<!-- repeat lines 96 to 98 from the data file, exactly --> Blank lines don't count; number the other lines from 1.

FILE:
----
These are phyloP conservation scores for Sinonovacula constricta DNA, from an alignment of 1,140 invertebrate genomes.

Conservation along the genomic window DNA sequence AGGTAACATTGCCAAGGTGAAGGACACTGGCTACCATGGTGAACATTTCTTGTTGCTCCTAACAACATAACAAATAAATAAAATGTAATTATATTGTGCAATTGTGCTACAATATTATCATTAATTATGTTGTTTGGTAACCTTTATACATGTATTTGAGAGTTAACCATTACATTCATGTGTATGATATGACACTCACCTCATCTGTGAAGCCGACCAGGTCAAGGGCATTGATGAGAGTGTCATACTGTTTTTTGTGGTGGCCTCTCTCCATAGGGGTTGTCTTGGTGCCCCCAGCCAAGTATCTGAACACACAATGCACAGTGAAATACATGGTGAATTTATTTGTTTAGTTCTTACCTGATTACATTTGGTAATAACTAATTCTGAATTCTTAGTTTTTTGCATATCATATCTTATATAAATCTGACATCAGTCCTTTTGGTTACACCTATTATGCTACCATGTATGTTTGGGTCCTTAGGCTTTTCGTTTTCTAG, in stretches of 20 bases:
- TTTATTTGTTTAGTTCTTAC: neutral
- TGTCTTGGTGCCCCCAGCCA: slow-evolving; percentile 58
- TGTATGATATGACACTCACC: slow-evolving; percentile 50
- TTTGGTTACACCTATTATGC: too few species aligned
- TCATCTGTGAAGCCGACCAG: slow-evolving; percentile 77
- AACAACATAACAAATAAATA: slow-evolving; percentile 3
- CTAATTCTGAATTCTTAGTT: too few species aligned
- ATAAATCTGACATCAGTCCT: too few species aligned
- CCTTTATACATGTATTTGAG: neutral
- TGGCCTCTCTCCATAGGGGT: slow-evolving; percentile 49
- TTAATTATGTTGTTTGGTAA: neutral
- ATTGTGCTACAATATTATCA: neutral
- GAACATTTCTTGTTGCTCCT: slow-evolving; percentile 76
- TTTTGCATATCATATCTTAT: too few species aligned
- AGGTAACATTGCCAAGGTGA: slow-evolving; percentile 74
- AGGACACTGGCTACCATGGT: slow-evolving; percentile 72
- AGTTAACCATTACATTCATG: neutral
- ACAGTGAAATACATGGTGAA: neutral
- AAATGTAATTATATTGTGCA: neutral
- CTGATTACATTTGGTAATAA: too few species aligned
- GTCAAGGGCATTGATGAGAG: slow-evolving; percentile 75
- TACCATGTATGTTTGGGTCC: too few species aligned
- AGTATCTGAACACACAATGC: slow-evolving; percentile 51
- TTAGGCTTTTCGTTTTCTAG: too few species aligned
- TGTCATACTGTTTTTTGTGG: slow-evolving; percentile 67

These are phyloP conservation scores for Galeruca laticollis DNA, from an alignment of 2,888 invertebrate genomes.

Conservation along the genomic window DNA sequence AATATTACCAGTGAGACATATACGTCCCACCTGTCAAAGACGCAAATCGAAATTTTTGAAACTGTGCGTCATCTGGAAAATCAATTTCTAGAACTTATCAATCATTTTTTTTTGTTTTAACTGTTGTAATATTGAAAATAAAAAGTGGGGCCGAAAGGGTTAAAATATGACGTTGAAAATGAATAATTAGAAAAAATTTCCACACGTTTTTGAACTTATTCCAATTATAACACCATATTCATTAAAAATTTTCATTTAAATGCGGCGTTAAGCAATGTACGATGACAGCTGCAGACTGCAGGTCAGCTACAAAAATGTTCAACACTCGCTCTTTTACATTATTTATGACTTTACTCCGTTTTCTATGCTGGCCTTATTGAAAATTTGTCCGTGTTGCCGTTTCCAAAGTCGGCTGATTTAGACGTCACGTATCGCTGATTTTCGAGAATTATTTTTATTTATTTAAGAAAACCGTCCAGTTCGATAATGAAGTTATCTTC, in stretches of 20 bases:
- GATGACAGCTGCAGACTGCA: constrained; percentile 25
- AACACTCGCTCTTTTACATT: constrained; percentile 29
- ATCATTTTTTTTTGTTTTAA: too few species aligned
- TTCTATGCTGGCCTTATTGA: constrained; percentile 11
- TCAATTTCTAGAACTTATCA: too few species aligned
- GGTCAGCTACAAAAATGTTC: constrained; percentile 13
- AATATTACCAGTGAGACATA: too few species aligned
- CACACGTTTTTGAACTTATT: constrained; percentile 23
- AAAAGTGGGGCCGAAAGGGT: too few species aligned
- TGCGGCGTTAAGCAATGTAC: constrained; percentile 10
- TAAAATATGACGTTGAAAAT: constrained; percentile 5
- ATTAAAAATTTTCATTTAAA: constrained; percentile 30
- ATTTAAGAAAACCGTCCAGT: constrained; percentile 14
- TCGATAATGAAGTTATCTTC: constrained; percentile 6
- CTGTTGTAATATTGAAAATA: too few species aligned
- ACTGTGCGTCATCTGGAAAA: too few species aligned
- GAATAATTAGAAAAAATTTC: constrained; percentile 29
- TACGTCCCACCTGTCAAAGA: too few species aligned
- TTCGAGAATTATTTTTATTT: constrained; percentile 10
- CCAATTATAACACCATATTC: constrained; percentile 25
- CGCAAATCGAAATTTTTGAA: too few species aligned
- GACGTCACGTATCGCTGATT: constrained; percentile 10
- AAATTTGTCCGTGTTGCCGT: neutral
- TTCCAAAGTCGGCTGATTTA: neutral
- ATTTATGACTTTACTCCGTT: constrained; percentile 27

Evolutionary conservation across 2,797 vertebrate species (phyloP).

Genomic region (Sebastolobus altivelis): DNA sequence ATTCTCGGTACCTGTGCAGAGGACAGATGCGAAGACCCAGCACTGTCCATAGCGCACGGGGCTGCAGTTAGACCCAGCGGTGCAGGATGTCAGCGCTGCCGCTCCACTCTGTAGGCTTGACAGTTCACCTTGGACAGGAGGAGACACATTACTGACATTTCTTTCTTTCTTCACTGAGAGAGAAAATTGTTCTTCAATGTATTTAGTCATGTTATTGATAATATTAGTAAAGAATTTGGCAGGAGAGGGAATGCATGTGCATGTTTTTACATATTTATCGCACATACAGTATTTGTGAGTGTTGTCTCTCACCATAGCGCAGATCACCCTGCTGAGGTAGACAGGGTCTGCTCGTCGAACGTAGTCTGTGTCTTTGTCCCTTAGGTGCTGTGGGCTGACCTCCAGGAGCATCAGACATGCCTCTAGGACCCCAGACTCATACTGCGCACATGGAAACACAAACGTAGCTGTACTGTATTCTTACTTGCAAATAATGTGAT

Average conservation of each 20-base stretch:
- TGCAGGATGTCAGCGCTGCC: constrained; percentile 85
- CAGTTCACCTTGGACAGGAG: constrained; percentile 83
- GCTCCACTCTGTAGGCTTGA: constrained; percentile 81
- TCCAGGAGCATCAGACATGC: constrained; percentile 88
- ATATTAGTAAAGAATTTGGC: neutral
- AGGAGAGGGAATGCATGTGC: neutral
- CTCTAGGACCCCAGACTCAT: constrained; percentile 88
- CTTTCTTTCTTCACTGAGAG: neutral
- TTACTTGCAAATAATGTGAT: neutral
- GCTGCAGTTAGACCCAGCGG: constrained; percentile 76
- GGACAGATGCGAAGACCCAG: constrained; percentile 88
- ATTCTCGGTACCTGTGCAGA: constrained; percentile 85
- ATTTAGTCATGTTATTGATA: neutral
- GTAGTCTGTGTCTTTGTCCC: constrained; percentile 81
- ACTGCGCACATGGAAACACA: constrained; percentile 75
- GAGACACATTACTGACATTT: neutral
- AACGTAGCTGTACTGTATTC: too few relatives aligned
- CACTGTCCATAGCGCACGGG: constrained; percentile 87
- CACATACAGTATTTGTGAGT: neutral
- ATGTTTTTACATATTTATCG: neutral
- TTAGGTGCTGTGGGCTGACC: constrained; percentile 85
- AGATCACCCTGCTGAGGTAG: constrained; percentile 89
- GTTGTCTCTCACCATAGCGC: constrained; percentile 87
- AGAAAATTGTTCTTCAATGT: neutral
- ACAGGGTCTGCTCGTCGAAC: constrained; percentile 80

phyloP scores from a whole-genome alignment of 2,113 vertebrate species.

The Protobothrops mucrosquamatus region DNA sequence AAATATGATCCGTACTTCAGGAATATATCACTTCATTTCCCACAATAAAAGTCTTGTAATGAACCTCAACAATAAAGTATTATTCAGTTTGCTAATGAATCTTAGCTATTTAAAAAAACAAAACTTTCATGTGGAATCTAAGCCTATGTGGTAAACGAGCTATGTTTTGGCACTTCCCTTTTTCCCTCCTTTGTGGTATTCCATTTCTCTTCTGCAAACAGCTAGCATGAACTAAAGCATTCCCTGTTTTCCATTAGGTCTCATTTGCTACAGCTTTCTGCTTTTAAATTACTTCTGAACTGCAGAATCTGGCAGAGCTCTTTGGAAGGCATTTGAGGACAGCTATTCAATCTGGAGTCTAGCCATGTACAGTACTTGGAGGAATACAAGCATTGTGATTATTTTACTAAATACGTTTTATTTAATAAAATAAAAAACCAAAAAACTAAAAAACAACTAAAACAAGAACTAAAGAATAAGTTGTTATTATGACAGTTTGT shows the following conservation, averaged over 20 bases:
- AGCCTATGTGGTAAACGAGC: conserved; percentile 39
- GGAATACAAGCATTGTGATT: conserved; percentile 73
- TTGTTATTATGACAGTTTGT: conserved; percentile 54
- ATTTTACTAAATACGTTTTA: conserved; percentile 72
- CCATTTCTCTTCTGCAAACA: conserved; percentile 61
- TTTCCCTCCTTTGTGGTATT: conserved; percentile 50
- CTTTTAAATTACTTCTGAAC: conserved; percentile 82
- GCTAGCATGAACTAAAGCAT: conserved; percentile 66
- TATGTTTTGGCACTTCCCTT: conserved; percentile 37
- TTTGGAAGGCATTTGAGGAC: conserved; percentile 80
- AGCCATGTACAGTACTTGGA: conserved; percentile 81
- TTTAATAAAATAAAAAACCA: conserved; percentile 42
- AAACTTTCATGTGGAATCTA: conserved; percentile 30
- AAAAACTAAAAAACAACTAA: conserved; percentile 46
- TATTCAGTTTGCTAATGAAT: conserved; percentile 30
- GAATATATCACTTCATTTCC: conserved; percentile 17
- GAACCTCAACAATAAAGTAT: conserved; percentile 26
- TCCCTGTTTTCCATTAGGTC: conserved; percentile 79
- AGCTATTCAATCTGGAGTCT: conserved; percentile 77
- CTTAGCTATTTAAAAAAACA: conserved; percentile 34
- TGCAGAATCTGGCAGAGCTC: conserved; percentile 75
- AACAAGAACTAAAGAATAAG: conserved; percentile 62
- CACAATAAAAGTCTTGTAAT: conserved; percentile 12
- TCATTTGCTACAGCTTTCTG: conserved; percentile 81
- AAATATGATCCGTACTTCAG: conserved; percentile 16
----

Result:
- TTTAATAAAATAAAAAACCA: conserved; percentile 42
- AAACTTTCATGTGGAATCTA: conserved; percentile 30
- AAAAACTAAAAAACAACTAA: conserved; percentile 46